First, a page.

On weekdays, the programme airs ten times a day on BBC One Scotland:

A afternoon news summary used to be broadcast in the mid-afternoon at 3.55pm after the BBC News Summary on BBC Two Scotland from 1986 until 2003 when the news summary moved to BBC One Scotland airing before 3.25pm (and in recent years before 3.05pm) but this has been discontinued since the end of 2012.

Along with other BBC Scotland news and current affairs programming, it can be viewed as a live or on-demand (in full or as individual articles) video stream from the online BBC iPlayer.

The programme can also be watched in any part of the UK (and much of Europe) via the BBC UK regional TV on satellite service transmitted from the Astra satellite at 28.2° east:-

  • on channel 101 using Sky-branded proprietary satellite receivers with a Conditional access card associated with an address in Scotland
  • on channel 951 using a Sky-branded receiver with a card associated with a non-Scottish address or with no viewing card
  • on 10803 MHz, 22000Ksps, Horizontal polarisation, FEC 5/6 using a normal satellite receiver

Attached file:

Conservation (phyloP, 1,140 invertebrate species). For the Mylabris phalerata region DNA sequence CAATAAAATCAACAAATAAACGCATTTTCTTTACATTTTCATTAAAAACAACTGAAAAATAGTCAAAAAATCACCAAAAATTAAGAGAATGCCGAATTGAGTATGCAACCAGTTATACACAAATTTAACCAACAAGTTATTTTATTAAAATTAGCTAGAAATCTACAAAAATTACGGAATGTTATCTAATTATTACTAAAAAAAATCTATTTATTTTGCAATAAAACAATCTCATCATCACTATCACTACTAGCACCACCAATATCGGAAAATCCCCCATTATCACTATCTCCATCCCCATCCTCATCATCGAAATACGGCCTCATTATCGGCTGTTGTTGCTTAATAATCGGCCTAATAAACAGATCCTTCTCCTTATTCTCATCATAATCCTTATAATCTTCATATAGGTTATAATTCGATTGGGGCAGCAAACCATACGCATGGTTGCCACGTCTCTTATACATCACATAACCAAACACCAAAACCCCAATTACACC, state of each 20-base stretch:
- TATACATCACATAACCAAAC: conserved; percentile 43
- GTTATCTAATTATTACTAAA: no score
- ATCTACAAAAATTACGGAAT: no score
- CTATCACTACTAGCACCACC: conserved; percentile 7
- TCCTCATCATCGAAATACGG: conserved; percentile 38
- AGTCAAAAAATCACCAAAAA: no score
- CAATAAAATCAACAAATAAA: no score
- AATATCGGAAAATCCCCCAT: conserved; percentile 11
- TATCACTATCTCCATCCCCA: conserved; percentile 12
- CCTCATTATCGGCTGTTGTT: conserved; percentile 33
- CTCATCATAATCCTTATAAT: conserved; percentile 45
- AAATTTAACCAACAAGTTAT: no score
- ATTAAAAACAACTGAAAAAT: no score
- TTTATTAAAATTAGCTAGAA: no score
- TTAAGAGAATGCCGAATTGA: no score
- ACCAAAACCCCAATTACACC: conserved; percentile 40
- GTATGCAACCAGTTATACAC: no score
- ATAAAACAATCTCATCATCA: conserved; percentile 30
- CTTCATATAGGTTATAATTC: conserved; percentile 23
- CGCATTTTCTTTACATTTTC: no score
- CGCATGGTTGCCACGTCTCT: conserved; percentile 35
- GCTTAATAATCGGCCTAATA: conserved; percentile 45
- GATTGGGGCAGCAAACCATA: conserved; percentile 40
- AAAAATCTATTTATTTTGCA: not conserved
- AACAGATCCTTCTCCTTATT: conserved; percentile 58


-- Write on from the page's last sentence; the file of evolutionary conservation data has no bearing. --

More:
Notable on-air team[edit]

Correspondents[edit]

Reporter Titles
Andrew Anderson Dundee, Tayside and Fife reporter
Glenn Campbell Political Correspondent
David Henderson Business Correspondent
Alisdair Lamont Sports Correspondent
Brian Taylor Political Editor

Andrew Kerr - Political Correspondent

Douglas Fraser - Business Editor

Kevin Keane - Environment Correspondent

Pauline McLean - Arts Correspondent

Jamie McIvor - Education and Local Government Correspondent

Lucy Adams - Special Correspondent

Mark Daley - Investigations Correspondent

Reevel Alderson - Home Affairs Correspondent

Regular general news reports include Catriona Renton, Katy Hunter, Lisa Summers, Morag Kinniburgh, Cameron Buttle and Willie Johnston.

In addition, some other members of the newsroom team and full-time radio reporters occasionally compile reports - as do Gaelic journalists working for BBC Alba.

Former presenters and reporters[edit]

References[edit]

External links[edit]